The Median is asymptotically Gaussian

The other day, I came across a really basic fact, which I should have known a long time ago: the empirical median is approximately distributed as a Gaussian in the large-data limit ! Let me share the proof with you: hopefully this will make me remember both the proof and the theorem in the future.


Let’s start by stating the theorem. Let X_i be 2n+1 IID random variables, and let \hat{m} be their empirical median (note that since we have an odd number of datapoints, the empirical is straightforward to find: just order the X_i and find the value at index n+1 in the ordered list). The theorem states that, in the limit of a large dataset n \rightarrow \infty, the empirical median has a Gaussian distribution. Even better: we can know exactly what kind of random variable it is: it corresponds to a Beta distribution with parameters (\alpha = n+1, \beta = n+1) deformed by the inverse of the CDF of the X_i:

\displaystyle \widehat{m} = F^{-1} ( \beta )


In order to prove this result, let’s first focus on the case in which the X_i are uniform random variables. Let’s compute the probability P(\widehat{m} = x). We have 2n+1 possibilities for the index of the median. Thus, we can focus on the case in which X_1 is the median:

\displaystyle p(\widehat{m} = x) = p(\widehat{m} = X_1 = x)

We then need to worry about the other indexes. n points need to be above x and n need to below. This gives \binom{2n}{n} possible repartitions. We can once more focus on a single possibility: X_2 \dots X_{n+1} are below x and X_{n+2} \dots X_{2n+1} are above.

\displaystyle p(\widehat{m} = x) = (2n+1)\binom{2n}{n} p(\widehat{m} = X_1 = x \text{ AND } X_2 \dots X_{n+1} < x \text{ AND } X_{n+2} \dots X_{2n+1} > x)

Finally, all the X_i are IID independent random variables. The probability above is thus straightforward to compute:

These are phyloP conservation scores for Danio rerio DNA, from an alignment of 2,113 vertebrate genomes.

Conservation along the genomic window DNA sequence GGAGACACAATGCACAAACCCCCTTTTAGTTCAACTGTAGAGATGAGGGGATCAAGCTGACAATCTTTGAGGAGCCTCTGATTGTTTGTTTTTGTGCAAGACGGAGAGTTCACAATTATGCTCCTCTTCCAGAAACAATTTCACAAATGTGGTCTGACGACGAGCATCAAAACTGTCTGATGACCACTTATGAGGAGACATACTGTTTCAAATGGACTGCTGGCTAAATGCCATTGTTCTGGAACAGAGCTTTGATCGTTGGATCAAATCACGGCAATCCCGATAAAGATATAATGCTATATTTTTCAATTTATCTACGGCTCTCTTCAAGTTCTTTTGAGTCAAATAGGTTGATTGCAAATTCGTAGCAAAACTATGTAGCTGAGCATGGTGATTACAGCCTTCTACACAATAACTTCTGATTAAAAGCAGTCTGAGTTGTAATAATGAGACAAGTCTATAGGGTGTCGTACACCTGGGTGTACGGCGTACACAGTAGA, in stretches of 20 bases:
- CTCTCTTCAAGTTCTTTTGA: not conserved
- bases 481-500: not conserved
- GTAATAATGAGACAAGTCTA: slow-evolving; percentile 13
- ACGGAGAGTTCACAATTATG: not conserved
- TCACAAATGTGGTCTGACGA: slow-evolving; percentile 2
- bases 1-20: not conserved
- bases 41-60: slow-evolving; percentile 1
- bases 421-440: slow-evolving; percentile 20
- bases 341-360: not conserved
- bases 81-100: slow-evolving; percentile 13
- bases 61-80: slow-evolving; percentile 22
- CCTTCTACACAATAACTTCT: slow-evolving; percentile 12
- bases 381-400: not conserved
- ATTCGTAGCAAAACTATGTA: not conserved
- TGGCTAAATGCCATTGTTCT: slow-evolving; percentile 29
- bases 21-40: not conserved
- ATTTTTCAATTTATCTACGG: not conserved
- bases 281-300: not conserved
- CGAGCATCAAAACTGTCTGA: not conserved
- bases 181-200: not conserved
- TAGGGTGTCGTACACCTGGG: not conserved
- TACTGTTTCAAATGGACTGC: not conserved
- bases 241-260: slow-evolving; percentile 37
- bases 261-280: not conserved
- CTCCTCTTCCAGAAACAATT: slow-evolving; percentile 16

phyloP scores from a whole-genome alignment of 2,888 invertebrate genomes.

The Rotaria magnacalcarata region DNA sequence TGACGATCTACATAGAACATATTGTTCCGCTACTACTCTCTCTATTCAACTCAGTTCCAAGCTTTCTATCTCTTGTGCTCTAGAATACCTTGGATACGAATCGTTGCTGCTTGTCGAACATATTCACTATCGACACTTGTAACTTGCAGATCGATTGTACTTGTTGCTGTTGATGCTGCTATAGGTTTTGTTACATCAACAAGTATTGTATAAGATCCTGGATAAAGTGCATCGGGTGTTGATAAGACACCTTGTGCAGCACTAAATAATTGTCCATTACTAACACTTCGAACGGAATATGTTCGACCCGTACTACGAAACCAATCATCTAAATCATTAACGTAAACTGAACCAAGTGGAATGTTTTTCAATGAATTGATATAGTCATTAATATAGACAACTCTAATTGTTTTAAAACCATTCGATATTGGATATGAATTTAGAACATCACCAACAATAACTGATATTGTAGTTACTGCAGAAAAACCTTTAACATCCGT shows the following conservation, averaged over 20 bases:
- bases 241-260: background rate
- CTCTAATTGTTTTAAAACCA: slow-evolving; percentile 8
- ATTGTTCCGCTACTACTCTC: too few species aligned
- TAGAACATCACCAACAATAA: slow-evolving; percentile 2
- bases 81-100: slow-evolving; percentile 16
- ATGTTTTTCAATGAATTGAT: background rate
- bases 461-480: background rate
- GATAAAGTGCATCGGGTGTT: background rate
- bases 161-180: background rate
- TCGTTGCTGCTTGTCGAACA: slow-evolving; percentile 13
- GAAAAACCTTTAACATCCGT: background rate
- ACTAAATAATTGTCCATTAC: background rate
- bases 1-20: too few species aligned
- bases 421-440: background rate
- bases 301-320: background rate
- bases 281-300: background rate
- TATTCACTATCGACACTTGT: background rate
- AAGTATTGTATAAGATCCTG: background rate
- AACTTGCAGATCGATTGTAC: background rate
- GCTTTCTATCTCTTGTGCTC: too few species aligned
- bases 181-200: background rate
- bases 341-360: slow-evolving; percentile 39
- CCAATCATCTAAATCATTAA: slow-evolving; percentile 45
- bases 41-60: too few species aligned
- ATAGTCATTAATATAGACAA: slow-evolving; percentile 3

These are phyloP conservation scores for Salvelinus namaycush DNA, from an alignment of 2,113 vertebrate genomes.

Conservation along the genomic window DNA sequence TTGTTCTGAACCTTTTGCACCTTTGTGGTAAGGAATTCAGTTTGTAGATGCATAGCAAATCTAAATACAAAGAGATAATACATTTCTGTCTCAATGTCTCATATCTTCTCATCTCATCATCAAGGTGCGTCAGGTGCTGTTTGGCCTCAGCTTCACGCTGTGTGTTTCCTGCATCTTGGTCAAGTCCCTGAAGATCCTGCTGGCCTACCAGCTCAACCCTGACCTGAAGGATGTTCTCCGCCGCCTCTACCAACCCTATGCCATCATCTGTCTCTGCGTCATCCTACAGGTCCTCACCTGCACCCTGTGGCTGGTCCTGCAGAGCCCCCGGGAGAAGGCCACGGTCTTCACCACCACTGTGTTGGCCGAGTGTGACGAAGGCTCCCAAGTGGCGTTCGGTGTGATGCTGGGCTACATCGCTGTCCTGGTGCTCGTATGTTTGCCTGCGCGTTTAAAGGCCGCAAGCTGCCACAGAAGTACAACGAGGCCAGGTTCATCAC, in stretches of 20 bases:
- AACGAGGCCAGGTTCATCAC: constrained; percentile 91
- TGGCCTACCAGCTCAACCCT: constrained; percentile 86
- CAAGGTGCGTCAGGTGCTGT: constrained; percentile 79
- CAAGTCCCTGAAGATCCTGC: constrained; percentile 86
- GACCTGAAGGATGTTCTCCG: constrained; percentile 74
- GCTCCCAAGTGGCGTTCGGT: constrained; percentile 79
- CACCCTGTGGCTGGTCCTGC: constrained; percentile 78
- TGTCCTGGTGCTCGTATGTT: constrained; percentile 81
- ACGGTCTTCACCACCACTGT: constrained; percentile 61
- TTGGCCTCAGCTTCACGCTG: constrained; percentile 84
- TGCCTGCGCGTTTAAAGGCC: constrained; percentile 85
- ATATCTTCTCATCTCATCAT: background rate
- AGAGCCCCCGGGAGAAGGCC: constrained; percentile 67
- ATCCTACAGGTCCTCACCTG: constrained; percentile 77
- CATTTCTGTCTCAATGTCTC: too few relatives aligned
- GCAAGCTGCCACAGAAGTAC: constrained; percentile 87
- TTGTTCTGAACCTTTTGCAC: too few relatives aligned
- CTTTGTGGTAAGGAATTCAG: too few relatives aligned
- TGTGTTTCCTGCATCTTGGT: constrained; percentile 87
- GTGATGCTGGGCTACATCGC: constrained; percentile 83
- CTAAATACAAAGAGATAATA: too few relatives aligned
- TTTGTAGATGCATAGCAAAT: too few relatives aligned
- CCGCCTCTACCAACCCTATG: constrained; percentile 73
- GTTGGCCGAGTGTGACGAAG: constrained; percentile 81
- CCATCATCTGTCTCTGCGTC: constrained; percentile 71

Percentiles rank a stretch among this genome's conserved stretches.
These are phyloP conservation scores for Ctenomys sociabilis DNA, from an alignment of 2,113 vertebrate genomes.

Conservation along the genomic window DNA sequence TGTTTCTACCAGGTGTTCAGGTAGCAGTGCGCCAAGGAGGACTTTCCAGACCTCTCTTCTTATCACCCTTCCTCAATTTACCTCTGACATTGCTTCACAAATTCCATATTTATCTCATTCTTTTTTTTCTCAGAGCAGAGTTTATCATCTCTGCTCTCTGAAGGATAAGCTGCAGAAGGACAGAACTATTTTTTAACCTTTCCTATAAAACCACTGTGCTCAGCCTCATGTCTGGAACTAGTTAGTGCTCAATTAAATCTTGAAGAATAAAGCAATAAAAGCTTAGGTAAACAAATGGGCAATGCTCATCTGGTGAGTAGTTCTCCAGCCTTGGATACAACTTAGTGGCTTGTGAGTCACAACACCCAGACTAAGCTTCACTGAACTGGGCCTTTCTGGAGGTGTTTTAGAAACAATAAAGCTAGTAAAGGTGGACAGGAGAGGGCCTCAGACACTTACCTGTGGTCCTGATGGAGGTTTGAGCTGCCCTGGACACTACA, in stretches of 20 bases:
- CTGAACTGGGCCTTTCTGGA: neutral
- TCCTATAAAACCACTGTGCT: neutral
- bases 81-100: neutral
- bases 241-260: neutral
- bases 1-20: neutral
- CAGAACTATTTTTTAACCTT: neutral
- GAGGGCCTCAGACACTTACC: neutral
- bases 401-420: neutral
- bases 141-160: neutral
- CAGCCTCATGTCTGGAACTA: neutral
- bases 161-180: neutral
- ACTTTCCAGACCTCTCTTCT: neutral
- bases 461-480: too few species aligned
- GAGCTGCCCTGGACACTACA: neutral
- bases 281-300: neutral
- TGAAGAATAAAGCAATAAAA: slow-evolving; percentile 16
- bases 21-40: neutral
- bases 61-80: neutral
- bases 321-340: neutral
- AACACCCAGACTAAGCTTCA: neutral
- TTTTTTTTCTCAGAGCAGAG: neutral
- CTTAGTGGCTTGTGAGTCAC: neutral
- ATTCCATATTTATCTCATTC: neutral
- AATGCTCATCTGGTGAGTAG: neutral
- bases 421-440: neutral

\displaystyle p(\widehat{m} = x) =(2n+1)\binom{2n}{n}  p(X_1 = x) \prod_{i=2}^{n+1} p(X_i < x) \prod_{j=n+2}^{2n+1} p(X_j>x)

\displaystyle p(\widehat{m} = x) =(2n+1) \binom{2n}{n}  (1-x)^n x^n

\displaystyle p(\widehat{m} = x) = \frac{(2n+1)!}{n! n!}  (1-x)^n x^n

which we recognize as a beta distribution with parameters (\alpha = n+1, \beta = n+1).


Ok. Now we know what happens for uniform distributions. How can we extend that result to the general case? In order to do so, we have to remember that any random variable can be constructed from a uniform distribution using the inverse of its CDF. Thus, we can construct the X_i as:

\displaystyle X_i = F^{-1}(U_i)

Furthermore, the function F^{-1} is monotonous. Thus, the median of the X_i is the image of the median of U_i. Since the median of the U_i has a Beta distribution, this means that the median of the X_i has a deformed Beta distribution:

\displaystyle \hat{m} = F^{-1} ( \beta )


You might notice that we haven’t talked about Gaussians yet, but we’re almost there. Beta distributions become Gaussian with variance tending to 0 in the limit \alpha \rightarrow \infty, \beta \rightarrow \infty while the ratio \alpha / \beta stays constant. This is what happens here when n \rightarrow \infty. We have thus proved that in the uniform case, the median becomes Gaussian. Furthermore, because the variance of the Beta also goes to 0 as n grows, the non-linear function F^{-1} becomes close to linear and the median becomes close to Gaussian.


Note that this property holds in general for all empirical quantiles of IID datapoints. Would you be able to prove it? You just have to slightly modify the steps which I have presented here.